Even with Tom’s 401K, they had to do some financial maneuvering to get into the house. Cleveland Heights now requires that homebuyers put money in escrow to repair violations on their new homes, Kirsten says. The house needed a new roof and plumbing and electrical fixes that would cost an estimated $8,500. All told, they needed double that amount—half for the escrow, and half to pay the repair crews so they could get their escrow money back.

Tom was still out of work, but Kirsten, who’d worked part-time since 2005, had taken a full-time job as the Upper School librarian at Laurel, a private girls’ school. Their bankruptcy still fresh, they couldn’t get a loan. Instead, Tom’s parents agreed to take out a loan and lend them $20,000 with the agreement that Tom and Kirsten would pay them back.


A wind chime from the old house catches the light of the sun at the new one

With three days to move, they just started “packing like crazy,” says Kirsten. “We did not do a lot of purging. We didn’t have time to go through our stuff. So we’re doing that more on this end.”

When I visited them in August, a repair crew’s ladder blocked the front door and the family’s belongings were crammed onto every available surface; they hadn’t had much time to put things away from the move. As I sat on one of their broken-in couches, I wondered how they had gotten into so much trouble. Their possessions weren’t extravagant. In addition to Tom’s job loss, Kristen figures it all started by paying for everything with credit cards and then not paying the balance every month. And after her daughter was born in 2005, she switched from full-time to part-time work, so they lost some of their income.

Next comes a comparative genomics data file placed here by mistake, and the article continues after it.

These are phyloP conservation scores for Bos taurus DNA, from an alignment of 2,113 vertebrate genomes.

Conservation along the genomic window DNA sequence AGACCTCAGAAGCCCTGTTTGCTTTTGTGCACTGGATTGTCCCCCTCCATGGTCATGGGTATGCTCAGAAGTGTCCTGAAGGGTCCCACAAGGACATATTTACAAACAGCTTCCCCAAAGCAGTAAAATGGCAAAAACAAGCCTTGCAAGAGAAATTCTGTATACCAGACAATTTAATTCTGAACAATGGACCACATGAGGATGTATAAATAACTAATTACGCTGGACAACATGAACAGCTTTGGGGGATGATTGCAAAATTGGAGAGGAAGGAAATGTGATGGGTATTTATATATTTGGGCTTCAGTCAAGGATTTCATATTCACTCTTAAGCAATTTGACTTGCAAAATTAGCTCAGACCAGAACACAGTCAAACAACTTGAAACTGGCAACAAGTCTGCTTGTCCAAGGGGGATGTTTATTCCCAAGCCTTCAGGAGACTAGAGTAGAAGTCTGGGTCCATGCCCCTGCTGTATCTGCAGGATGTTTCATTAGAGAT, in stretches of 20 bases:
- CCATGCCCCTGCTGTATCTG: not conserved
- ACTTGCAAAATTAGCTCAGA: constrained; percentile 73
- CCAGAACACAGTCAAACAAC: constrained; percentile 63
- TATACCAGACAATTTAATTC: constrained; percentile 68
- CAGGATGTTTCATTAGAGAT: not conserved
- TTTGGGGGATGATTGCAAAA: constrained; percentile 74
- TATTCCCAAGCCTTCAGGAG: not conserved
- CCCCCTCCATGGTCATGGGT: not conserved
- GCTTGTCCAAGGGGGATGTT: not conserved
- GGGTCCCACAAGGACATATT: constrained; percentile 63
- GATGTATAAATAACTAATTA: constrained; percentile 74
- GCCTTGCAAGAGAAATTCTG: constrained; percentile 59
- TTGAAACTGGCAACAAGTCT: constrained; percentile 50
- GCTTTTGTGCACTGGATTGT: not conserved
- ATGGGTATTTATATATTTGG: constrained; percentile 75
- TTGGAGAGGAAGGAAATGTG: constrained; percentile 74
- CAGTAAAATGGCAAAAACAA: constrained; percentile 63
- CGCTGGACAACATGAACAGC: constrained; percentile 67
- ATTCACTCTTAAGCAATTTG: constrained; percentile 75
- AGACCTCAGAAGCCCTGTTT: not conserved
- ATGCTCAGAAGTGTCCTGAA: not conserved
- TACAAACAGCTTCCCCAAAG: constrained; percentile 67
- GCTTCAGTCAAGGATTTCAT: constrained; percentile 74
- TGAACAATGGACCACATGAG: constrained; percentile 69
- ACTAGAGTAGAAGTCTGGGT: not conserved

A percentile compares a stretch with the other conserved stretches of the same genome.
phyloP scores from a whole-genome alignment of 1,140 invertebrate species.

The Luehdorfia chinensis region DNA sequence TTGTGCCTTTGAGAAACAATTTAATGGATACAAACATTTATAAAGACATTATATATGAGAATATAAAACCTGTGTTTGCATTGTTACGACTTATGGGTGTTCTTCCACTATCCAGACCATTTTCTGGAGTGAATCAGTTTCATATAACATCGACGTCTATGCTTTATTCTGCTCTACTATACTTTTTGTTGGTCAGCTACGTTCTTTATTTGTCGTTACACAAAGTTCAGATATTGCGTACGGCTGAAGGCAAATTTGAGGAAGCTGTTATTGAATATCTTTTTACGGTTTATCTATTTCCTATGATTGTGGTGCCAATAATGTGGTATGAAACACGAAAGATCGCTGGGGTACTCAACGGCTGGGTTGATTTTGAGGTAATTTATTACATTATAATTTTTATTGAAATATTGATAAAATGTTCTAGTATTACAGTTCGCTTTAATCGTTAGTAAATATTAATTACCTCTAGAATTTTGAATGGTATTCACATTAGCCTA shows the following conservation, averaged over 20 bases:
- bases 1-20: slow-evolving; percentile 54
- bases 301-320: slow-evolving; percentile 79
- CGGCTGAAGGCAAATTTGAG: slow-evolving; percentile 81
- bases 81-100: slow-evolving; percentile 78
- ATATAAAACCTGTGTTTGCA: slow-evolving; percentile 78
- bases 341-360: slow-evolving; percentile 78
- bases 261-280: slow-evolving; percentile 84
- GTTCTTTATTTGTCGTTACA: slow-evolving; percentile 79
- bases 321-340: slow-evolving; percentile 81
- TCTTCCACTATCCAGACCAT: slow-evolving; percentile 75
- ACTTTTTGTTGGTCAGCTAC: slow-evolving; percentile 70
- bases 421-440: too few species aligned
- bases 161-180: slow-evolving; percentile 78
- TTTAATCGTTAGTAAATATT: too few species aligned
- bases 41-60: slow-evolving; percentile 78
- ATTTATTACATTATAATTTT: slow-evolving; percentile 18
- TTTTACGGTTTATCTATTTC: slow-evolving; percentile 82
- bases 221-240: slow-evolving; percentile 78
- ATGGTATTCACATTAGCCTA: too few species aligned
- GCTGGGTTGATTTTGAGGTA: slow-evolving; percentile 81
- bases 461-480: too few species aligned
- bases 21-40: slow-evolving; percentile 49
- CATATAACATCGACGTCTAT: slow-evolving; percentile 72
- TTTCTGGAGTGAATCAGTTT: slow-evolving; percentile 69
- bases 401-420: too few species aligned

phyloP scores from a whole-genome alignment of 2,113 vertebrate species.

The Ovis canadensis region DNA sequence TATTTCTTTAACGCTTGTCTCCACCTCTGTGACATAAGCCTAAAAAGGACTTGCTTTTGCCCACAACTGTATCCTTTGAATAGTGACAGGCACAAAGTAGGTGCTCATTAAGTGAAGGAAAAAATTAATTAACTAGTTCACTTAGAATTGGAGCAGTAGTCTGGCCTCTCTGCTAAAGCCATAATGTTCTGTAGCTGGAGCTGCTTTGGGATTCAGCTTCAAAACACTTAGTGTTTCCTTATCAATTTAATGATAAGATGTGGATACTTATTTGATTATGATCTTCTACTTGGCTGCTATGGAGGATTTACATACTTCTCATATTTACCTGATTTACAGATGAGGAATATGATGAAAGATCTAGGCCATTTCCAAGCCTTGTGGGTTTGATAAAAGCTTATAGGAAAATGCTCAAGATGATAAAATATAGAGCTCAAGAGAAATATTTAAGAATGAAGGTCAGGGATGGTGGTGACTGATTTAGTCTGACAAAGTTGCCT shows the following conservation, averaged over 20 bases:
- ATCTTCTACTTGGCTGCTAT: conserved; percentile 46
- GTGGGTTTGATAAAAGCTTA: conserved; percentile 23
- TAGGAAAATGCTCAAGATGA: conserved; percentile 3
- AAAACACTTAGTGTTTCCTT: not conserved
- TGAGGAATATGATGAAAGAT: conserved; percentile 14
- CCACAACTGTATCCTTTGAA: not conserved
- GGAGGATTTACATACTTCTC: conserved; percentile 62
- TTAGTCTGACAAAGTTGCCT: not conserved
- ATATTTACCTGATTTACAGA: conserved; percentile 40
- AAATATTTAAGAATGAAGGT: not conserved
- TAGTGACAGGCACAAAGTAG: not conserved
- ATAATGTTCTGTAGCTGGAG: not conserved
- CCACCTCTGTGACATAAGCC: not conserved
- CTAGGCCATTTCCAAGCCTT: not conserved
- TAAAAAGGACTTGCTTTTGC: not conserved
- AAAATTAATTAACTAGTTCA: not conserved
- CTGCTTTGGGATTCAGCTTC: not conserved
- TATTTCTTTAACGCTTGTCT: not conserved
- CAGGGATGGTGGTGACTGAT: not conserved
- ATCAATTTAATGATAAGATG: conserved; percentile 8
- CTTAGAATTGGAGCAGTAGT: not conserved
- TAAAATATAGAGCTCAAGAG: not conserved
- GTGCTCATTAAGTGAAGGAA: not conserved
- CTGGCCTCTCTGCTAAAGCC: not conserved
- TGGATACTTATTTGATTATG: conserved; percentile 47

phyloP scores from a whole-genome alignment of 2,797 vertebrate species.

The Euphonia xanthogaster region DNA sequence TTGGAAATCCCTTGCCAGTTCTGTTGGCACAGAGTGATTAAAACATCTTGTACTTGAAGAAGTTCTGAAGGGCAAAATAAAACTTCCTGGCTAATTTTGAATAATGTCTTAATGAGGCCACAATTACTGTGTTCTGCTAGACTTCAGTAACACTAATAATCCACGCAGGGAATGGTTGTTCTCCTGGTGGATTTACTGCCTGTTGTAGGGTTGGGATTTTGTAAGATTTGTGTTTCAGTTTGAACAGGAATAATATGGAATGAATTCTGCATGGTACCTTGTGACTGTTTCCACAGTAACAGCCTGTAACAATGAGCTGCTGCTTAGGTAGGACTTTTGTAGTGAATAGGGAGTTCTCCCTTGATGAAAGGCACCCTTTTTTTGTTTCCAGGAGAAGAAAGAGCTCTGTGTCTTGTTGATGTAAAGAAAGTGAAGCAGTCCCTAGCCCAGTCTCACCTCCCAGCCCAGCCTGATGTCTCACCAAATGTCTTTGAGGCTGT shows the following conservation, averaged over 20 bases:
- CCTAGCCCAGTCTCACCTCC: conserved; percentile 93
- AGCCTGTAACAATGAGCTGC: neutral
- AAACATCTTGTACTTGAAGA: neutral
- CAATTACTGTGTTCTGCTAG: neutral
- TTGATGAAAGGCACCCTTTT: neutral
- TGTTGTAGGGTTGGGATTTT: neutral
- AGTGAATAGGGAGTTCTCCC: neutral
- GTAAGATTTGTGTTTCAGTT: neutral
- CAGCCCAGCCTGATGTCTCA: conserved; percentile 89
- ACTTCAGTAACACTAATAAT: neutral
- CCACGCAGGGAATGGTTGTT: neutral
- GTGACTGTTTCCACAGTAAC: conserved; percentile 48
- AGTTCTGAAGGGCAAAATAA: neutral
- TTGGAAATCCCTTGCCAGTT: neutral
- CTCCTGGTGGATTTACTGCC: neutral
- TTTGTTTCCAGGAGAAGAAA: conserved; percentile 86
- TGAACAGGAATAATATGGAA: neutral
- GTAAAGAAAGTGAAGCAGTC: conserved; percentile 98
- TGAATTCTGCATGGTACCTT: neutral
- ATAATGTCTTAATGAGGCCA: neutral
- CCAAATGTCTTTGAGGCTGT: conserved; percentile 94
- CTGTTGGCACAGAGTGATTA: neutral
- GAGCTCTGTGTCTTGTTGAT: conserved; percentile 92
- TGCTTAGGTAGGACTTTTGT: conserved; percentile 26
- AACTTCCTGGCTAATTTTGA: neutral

“We really don’t have anything. We’ve thought, ‘Oh my gosh, you could take everything in our house and sell it at a garage sale for a couple thousand dollars. Maybe.’ We don’t go on crazy vacations. I don’t buy designer purses.”

I marveled at how they managed to buy a house with a fresh bankruptcy and foreclosure on their credit record. “It’s pretty impressive,” says Kristen. “We have the title to this house. It’s really weird. Most people, you’ve been in the house like 30 years and you have a party because you finally have the title. We own this house. But good luck getting a loan.”


David Rothstein, director of resource development and public affairs for Neighborhood Housing Services, is the co-author of Broken Homes, Broken Dreams,  a study with the Poverty Center at Case Western Reserve University that looked at 29 families’ experiences with foreclosure.

Only a few of those families had reached the point where they actually lost their homes. But the researchers’ interviews with them suggested that they had “achieved a greater sense of stability” than families still in foreclosure Siberia. “Having moved out of their homes,” the families who lost homes “were moving on with their lives.”

But it was hard to know the whole story, because the researchers just couldn’t track down many families who’d actually lost their homes. They had “disappeared from the reach of service providers,” the study said. “Gaining a more complete understanding of the experiences of these families … is critical to realizing the full impact of foreclosure. How can policy and programs be shaped to increase the possibility of ‘success’ for these families?”

Rothstein says no one tracks what happens to people after they lose their homes to foreclosure. “This is a real unfortunate thing,” he says. “When we started this research project with the Poverty Center, we had a problem because there’s no central database for that.”